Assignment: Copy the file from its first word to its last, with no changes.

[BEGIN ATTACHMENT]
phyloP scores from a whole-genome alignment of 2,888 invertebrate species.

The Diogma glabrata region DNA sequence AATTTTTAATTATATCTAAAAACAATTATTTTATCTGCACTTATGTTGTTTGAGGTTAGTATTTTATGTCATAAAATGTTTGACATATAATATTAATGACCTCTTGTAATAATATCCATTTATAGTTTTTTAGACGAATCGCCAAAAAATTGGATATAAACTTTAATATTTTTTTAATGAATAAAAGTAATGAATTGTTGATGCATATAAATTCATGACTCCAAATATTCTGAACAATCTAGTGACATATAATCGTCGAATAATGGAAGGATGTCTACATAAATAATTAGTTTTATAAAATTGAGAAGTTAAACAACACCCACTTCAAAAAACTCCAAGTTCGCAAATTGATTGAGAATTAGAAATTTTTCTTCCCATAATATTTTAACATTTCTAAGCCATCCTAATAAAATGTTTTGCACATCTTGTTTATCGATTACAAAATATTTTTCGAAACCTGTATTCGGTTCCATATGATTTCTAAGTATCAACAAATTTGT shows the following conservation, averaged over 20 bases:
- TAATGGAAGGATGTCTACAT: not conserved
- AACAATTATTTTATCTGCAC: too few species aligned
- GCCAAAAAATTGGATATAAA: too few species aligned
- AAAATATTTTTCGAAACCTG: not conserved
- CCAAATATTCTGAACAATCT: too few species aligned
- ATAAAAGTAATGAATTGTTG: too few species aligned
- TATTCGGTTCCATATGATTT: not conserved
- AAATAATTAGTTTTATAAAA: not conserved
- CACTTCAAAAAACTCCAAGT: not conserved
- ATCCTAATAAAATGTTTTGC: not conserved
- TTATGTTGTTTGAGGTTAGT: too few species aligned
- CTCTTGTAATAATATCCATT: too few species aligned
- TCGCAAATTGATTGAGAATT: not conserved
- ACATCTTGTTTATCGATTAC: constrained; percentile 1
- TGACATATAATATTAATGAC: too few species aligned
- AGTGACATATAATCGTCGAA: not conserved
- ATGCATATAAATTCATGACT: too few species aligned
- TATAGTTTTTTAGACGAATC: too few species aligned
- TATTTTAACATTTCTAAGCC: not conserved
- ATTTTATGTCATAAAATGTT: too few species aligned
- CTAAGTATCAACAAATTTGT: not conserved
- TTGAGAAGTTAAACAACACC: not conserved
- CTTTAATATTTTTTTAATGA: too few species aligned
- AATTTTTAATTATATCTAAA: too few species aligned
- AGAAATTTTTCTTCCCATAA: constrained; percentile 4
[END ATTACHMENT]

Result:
phyloP scores from a whole-genome alignment of 2,888 invertebrate species.

The Diogma glabrata region DNA sequence AATTTTTAATTATATCTAAAAACAATTATTTTATCTGCACTTATGTTGTTTGAGGTTAGTATTTTATGTCATAAAATGTTTGACATATAATATTAATGACCTCTTGTAATAATATCCATTTATAGTTTTTTAGACGAATCGCCAAAAAATTGGATATAAACTTTAATATTTTTTTAATGAATAAAAGTAATGAATTGTTGATGCATATAAATTCATGACTCCAAATATTCTGAACAATCTAGTGACATATAATCGTCGAATAATGGAAGGATGTCTACATAAATAATTAGTTTTATAAAATTGAGAAGTTAAACAACACCCACTTCAAAAAACTCCAAGTTCGCAAATTGATTGAGAATTAGAAATTTTTCTTCCCATAATATTTTAACATTTCTAAGCCATCCTAATAAAATGTTTTGCACATCTTGTTTATCGATTACAAAATATTTTTCGAAACCTGTATTCGGTTCCATATGATTTCTAAGTATCAACAAATTTGT shows the following conservation, averaged over 20 bases:
- TAATGGAAGGATGTCTACAT: not conserved
- AACAATTATTTTATCTGCAC: too few species aligned
- GCCAAAAAATTGGATATAAA: too few species aligned
- AAAATATTTTTCGAAACCTG: not conserved
- CCAAATATTCTGAACAATCT: too few species aligned
- ATAAAAGTAATGAATTGTTG: too few species aligned
- TATTCGGTTCCATATGATTT: not conserved
- AAATAATTAGTTTTATAAAA: not conserved
- CACTTCAAAAAACTCCAAGT: not conserved
- ATCCTAATAAAATGTTTTGC: not conserved
- TTATGTTGTTTGAGGTTAGT: too few species aligned
- CTCTTGTAATAATATCCATT: too few species aligned
- TCGCAAATTGATTGAGAATT: not conserved
- ACATCTTGTTTATCGATTAC: constrained; percentile 1
- TGACATATAATATTAATGAC: too few species aligned
- AGTGACATATAATCGTCGAA: not conserved
- ATGCATATAAATTCATGACT: too few species aligned
- TATAGTTTTTTAGACGAATC: too few species aligned
- TATTTTAACATTTCTAAGCC: not conserved
- ATTTTATGTCATAAAATGTT: too few species aligned
- CTAAGTATCAACAAATTTGT: not conserved
- TTGAGAAGTTAAACAACACC: not conserved
- CTTTAATATTTTTTTAATGA: too few species aligned
- AATTTTTAATTATATCTAAA: too few species aligned
- AGAAATTTTTCTTCCCATAA: constrained; percentile 4